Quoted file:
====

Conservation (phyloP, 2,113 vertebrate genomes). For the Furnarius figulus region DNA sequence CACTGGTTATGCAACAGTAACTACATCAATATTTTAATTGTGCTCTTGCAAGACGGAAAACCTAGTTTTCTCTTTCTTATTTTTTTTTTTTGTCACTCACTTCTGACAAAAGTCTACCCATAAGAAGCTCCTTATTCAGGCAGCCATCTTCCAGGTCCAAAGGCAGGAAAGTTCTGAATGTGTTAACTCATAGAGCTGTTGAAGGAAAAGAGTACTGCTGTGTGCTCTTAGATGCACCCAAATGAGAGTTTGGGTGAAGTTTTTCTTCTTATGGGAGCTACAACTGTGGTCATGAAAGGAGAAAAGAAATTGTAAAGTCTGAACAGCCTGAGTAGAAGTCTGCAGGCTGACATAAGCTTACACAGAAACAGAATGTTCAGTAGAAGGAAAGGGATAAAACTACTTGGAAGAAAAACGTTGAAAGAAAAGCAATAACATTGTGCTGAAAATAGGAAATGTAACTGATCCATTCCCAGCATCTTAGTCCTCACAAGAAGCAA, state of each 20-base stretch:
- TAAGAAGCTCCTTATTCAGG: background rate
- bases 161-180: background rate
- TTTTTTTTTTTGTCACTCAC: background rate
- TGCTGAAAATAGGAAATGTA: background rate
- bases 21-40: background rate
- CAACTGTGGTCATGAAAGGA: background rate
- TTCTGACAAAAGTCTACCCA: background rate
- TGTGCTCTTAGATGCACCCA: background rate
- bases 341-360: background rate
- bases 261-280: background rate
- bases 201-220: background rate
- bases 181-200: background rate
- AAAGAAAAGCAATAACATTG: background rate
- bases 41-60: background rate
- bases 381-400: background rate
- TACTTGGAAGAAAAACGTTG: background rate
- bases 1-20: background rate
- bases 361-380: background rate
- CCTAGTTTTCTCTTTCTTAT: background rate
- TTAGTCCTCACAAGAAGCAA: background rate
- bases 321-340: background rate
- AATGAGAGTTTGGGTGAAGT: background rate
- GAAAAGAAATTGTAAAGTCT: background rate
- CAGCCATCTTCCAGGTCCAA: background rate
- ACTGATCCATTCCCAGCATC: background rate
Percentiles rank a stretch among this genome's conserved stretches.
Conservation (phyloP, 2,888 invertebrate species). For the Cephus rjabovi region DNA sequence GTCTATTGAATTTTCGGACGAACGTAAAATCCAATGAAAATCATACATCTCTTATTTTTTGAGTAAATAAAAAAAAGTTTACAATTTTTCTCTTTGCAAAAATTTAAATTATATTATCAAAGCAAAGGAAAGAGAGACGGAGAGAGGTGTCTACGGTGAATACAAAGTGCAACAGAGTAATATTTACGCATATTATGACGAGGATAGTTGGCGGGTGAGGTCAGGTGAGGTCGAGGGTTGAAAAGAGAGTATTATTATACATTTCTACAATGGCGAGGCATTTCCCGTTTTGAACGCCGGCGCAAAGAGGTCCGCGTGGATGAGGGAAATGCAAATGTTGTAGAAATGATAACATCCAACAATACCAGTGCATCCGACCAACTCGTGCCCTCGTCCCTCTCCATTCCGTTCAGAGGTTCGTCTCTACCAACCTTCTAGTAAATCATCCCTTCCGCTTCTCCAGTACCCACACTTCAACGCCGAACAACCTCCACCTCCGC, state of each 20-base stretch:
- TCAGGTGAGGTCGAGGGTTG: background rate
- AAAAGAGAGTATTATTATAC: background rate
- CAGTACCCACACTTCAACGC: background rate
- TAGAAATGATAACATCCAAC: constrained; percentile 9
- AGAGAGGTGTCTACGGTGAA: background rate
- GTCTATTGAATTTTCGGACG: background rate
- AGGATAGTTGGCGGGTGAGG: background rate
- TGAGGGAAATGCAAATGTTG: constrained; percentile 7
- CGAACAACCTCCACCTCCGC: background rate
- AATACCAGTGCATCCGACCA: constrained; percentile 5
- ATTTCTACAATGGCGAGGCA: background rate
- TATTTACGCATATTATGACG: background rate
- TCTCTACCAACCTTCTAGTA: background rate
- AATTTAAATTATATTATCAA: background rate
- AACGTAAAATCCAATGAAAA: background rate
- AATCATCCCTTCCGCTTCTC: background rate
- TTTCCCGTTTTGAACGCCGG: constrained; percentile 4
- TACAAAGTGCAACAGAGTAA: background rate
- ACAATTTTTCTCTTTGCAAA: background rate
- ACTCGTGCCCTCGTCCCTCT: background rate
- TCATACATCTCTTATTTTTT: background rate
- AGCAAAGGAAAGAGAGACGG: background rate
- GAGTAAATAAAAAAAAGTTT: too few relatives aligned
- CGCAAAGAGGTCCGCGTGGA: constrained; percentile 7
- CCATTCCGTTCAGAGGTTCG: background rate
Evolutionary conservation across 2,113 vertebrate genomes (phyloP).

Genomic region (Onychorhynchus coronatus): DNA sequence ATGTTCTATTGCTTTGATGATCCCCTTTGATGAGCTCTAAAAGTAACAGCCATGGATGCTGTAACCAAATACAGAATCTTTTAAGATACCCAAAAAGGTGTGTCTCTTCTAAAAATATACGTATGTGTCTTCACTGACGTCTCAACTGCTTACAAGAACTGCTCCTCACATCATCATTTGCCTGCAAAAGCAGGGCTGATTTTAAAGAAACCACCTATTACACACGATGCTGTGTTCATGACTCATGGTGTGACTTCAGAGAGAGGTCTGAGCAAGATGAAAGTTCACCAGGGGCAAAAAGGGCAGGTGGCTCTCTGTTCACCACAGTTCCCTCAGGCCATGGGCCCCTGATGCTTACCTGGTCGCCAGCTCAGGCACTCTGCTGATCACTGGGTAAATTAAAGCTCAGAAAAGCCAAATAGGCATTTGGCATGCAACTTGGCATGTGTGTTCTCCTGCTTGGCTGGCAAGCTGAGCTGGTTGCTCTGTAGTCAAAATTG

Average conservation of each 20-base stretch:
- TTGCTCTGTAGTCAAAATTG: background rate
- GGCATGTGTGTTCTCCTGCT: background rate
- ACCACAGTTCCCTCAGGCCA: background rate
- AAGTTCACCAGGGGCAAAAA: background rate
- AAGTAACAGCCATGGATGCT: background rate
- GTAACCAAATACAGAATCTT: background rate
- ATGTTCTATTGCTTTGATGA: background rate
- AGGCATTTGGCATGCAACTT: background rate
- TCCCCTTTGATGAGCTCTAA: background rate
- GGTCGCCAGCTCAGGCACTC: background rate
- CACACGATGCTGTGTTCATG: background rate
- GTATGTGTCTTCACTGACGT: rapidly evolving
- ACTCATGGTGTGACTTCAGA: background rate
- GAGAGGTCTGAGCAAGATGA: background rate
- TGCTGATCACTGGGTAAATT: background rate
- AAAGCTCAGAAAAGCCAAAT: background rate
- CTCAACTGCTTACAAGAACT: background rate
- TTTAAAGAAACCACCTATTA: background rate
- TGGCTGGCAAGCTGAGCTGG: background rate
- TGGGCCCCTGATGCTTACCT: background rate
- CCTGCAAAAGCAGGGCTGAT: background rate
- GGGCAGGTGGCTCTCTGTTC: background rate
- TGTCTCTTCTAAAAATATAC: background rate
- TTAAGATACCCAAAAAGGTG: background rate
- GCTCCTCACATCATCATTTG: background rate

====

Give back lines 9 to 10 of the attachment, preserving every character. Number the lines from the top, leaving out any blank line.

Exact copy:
- TGTGCTCTTAGATGCACCCA: background rate
- bases 341-360: background rate